Fungi: A fundamental aspect of human culture

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Overview | Visionary Fungi | Wine & Beer

     The relationship between fungi and humans has been interconnected since time immemorial. Our associations with these organisms go deep into our genetic history. Perhaps the most fundamental of all mushroom uses is the use of them as mediators to the Gods. It is this very aspect that trumps all other mushroom potential in human culture. It is the essence of the spiritual link of man to nature and the Mother Earth Goddess.

     How can a mushroom become intregral part of humanity's existance? What new perspectives can be gained when one firmly puts their belief in the hands of a small growing organism emerging from the fertile soil of the Earth?

Figure 1. Tassili rock painting 5000 B.C.E.
     Deep in the Sahara Desert of southern Algeria is a plateau known as Tassili-n-Ajjer. It is a rocky badlands filled with boulders, cliffs, and caves. On one of these rock faces in a painting of a shaman with a head of a bee, holding mushrooms in his hand, all the while mushrooms sprout out of his body (Figure 1).

     Dating back at least five thousand years before the rise of Christianity and long before the rise of the modern monotheistic cult on Earth, this painting represents perhaps the spiritual lifestyle of our archaic ancestors. Elsewhere in these badlands is a rock painting of mushroom men running in ecstasy amidst geometric shapes (Figure 2).

     In the Siberian northlands, shamans have long used the fly agaric (Amanita muscaria) in their magic/divination practices. The use of fly agarics predate the crossing of the Bering Straight, and it is those Paleo-Siberians who brought with them the use of mushrooms in shamanism (La Barre). They spread into the Americas with a culturally programmed interest in seeking out hallucinogenic and psychotropic plants and fungi (La Barre). It is possibly this reason why there are so many more known psychoactive plants and fungi in the new world than all of the old.

Figure 2. Mushroom men of Tassili
     Elsewhere, in the lands of ancient Greece rose a ritual cult that lasted for 2,000 years until suppression by Christianity. This cult, known as the Eleusian Mysteries (Figure 3), consisted of initiates who, once a year in September or early October, came to the Eleusian plains for worship of the Gods (Wasson). September through October is the season of the mushroom in Europe and it has been proposed by some scholars that this Mystery cult was associated with some manner of hallucinogen. Aristides, a second century A.D. writer wrote this description of the Eleusian Mystery:

"Eleusis is a shrine common to the whole earth, and of all the divine things that exist among men, it is both the most awesome and the most luminous. At what place in the world have more miraculous tidings been sung, where have the dromena called forth greater emotion, where has there been greater rivalry between seeing and hearing?"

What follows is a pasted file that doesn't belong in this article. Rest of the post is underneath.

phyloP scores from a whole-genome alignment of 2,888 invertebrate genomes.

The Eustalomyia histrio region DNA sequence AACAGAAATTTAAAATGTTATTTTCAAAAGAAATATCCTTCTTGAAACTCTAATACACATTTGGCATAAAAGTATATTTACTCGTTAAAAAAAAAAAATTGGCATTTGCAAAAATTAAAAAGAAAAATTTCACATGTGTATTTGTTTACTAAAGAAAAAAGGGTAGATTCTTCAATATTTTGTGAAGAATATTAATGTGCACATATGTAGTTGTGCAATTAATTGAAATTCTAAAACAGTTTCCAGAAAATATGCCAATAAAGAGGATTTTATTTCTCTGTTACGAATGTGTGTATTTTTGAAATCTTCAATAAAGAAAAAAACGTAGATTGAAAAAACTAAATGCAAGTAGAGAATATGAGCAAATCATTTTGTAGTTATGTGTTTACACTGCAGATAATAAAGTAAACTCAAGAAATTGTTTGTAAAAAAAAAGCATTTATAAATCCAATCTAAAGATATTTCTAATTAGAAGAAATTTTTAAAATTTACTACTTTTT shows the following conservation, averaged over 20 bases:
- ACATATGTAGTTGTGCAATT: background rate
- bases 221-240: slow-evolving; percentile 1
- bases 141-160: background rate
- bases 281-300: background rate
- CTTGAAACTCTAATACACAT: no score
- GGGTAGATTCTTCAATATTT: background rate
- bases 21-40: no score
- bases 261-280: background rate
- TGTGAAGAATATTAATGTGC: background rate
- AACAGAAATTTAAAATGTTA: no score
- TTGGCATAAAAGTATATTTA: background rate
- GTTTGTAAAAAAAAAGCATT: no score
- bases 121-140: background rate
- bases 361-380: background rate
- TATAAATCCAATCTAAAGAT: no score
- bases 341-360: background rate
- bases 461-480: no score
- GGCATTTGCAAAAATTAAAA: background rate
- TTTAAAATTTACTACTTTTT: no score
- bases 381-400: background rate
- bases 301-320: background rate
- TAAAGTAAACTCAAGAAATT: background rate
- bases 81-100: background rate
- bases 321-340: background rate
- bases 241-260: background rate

Figure 3. Demeter (left) and Persephone (right), Goddesses of which the Mystery was concerned
     Agents of the cult that have been proposed include Psilocybe, Amanita, and Ergot (Claviceps purpurea). Of considerable interest is the possibility that Ergot was used. Although the Mysteries themselves held a secret that was never broken, it is known that the initiates drank a beverage called Kykeon which consisted of water, barley, and mint. None of these properties are inherently psychoactive (although psychotropic species of mint do exist, ie. Salvia divinorum, Nepeta cataria). Barley can however, be infected by the fungus Ergot. Ergot itself contains the ergot alkaloids of which there are lysergic acid amides and toxic ergolines capable of causing gangrene, convulsions, and death. It has been suggested that because the makers of the beverage were in charge of secretly preparing the water for the drink, they may have been performing water extractions of ergot (Wasson). The hallucinogenic lysergic acid amides are water soluble, whereas the the toxic ergolines are fat soluble. Whether or not this occurred is up to debate.

     The Psilocybe mushooms have often been discussed as factors of hominid evolution, in that the consumption of these mushrooms as a daily diet triggered the break away of consciousness of man from nature (McKenna). While evidence for these claims are more speculation and ideas than anything else, historical use of Psilocybe has strong evidence in Central America. Mushroom use was prevelant in Mexico prior the Spanish conquest and an important aspect of Mexican religion and life. The fungi were sacred and used in divination and healing. Mushroom stones (figure 4) have been unearthed from as far back as 1000 B.C.E (de Borhegyi). The mushroom using peoples of the Americas held on to their traditions from antiquity and through the violent persecution of the Spanish, until it was rediscovered in the early 1950's.

Figure 4. Mushroom stones unearthed in Guatemala

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